The other day I listened to a discussion between József Debreczeni, the well known publicist, and László Bartus, a journalist and author of several books on politics who in the last few years has been living in the United States. He is the owner, editor, and publisher of Amerikai-Magyar Népszava, the oldest Hungarian-language paper in North America. Bartus, while talking about Viktor Orbán's attitude toward the government, mentioned that the Fidesz party chief calls Ferenc Gyurcsány's government illegal. József Debreczeni, who in his earlier life was a high school teacher, promptly corrected him and proceeded to explain the alleged difference between "illegal" and "illegitimate." The explanation was not new to me. I was on the receiving end of the lecture about two years ago when Viktor Orbán first called the Gyurcsány government "illegitimate." On the list I was monitoring I was told that there is a huge difference between "illegal" and "illegitimate." I was just ignorant. The current Hungarian government was "legal" in the sense that its election conformed to the existing laws of the country, but it was "illegitimate" in the sense that it was not supported by a majority of the population. Thus, in Orbán's clever usage, if a government is not popular it is "illegitimate."
Now "legal" and "legitimate" are really synomyms of each other in ordinary usage, whether in English or Hungarian. Webster's gives as one of the meanings of "legal" "deriving authority from law." The word "legitimate" means the same thing: "accordant with law." The Hungarian situation is exactly the same. According to Magyar értelmező kéziszótár (the Hungarian equivalent of Webster's) "legitim" means "törvényes, jogszerű" while "legális" means "jogos, jogszerű." In English: both mean lawful, according to the law. Thus they are synonyms. So how did we end up making a distinction between "legal" and "legitimate" or rather "illegal" and "illegitimate"?
I don't know the exact provenance of this forced distinction, though if I recall correctly it had its roots in some social science theory (probably obscure since I can't find it now). I do remember that when Viktor Orbán invoked the alleged distinction between these two adjectives, I argued that only a linguistically tone deaf person could claim that one meant illegal and the other unpopular. I didn't win the argument, and ever since I have been annoyed that some political commentators, for example, József Debreczeni, whose work I very much admire, fall for Fidesz linguistics and use this contrived distinction to befuddle Hungarians. Viktor Orbán is a master of linguistic manipulation, and he has conned the best and the brightest.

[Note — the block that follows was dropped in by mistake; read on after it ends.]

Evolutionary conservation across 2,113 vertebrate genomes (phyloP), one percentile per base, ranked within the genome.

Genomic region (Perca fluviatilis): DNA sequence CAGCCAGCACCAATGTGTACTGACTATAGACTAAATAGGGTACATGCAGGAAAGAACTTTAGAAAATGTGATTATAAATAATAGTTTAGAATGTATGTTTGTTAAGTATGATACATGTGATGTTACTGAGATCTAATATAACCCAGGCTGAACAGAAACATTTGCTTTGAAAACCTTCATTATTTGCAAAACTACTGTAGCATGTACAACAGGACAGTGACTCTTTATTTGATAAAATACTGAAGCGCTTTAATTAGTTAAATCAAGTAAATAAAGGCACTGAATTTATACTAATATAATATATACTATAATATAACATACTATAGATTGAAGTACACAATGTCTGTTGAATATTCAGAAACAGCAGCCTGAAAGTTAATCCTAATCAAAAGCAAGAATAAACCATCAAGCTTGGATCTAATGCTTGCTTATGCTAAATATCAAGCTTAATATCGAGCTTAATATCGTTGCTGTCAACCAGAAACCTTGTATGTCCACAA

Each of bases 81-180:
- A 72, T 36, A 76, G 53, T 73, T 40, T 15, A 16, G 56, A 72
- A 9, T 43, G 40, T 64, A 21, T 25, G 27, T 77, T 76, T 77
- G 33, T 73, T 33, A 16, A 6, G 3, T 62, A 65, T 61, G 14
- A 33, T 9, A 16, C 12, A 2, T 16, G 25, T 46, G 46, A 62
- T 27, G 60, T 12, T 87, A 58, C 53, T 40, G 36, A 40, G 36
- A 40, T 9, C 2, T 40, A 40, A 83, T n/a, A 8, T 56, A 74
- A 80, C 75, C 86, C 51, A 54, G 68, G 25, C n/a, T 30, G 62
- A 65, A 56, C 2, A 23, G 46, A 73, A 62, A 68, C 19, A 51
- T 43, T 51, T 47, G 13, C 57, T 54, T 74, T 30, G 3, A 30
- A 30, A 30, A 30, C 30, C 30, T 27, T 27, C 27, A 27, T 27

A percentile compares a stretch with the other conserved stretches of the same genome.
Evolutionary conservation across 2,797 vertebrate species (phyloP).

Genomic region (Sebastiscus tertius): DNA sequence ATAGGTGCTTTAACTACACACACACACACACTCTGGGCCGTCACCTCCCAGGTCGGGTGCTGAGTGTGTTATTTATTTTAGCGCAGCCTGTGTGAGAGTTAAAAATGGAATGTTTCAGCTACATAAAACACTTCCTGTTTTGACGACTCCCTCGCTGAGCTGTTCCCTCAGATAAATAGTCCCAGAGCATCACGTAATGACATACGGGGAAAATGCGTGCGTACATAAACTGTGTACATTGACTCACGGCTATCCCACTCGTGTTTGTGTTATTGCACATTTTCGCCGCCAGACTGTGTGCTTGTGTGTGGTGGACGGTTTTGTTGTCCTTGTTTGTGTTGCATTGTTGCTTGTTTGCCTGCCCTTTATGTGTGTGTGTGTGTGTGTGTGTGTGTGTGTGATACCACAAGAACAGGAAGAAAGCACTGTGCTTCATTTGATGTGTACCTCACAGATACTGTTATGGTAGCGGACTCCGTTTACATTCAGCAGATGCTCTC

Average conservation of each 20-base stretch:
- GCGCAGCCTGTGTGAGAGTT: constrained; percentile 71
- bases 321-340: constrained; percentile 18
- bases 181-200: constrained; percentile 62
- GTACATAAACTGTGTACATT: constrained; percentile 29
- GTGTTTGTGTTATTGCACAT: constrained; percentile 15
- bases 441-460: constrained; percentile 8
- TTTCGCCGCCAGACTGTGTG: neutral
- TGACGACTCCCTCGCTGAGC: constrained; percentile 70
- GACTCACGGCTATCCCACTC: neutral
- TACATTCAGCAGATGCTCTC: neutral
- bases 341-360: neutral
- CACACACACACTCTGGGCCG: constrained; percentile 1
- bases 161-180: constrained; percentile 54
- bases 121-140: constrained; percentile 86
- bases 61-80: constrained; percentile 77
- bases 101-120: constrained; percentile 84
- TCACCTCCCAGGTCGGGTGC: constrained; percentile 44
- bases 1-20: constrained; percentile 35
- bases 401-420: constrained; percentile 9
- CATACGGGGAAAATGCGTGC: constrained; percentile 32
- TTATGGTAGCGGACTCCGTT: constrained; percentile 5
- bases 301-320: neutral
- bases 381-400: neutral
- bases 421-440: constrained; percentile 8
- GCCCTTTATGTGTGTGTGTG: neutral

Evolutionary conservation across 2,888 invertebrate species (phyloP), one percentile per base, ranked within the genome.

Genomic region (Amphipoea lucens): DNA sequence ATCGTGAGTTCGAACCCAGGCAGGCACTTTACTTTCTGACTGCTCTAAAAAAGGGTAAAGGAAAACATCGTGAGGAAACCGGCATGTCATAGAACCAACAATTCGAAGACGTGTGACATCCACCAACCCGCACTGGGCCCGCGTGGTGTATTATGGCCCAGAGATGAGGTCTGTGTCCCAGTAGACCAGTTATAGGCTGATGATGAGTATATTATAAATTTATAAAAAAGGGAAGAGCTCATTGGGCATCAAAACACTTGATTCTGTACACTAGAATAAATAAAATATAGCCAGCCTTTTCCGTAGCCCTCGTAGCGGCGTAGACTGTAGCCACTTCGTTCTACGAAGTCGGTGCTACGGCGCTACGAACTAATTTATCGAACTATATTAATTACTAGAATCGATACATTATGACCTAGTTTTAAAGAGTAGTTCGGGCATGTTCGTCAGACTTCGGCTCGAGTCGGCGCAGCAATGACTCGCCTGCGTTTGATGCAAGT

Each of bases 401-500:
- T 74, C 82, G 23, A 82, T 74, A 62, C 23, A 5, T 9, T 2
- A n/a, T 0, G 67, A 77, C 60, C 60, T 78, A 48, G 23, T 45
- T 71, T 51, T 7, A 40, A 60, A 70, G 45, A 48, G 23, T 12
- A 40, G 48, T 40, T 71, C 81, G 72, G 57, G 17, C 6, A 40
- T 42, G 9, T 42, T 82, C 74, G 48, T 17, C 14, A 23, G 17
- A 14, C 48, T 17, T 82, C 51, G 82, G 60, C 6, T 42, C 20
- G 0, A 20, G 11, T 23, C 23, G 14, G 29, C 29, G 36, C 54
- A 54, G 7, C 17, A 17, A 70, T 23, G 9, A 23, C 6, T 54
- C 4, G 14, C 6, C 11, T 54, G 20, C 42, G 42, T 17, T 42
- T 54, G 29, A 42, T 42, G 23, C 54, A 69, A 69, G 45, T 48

Debreczeni certainly fell for Orbán's distinction. I found an article of his, written in 2006 right after Orbán announced the lawfulness but illegitimacy of the government, in which he explained the distinction and complained that people mix up the two distinct concepts. (No wonder, that was exactly the devilish plan!) According to Debreczeni, "legitimacy is a political-sociological concept while legality is a legal concept." Ah, so!
Unfortunately, the program in which the Debreczeni-Bartus discussion took place (József Orosz's program on Klub Rádió) ended before Bartus could lambaste the decoupling of these two words. I remember when Orbán's government around 2000 was more unpopular than the Gyurcsány government has been at any time since its establishment. Was it illegitimate? Both the George Bush administration and the Democratically controlled Congress have disastrous approval ratings. Are they both illegitimate? Well, should I continue? I do hope that this artificial, unnatural distinction will soon be debunked because it serves only to assist one person's political goals.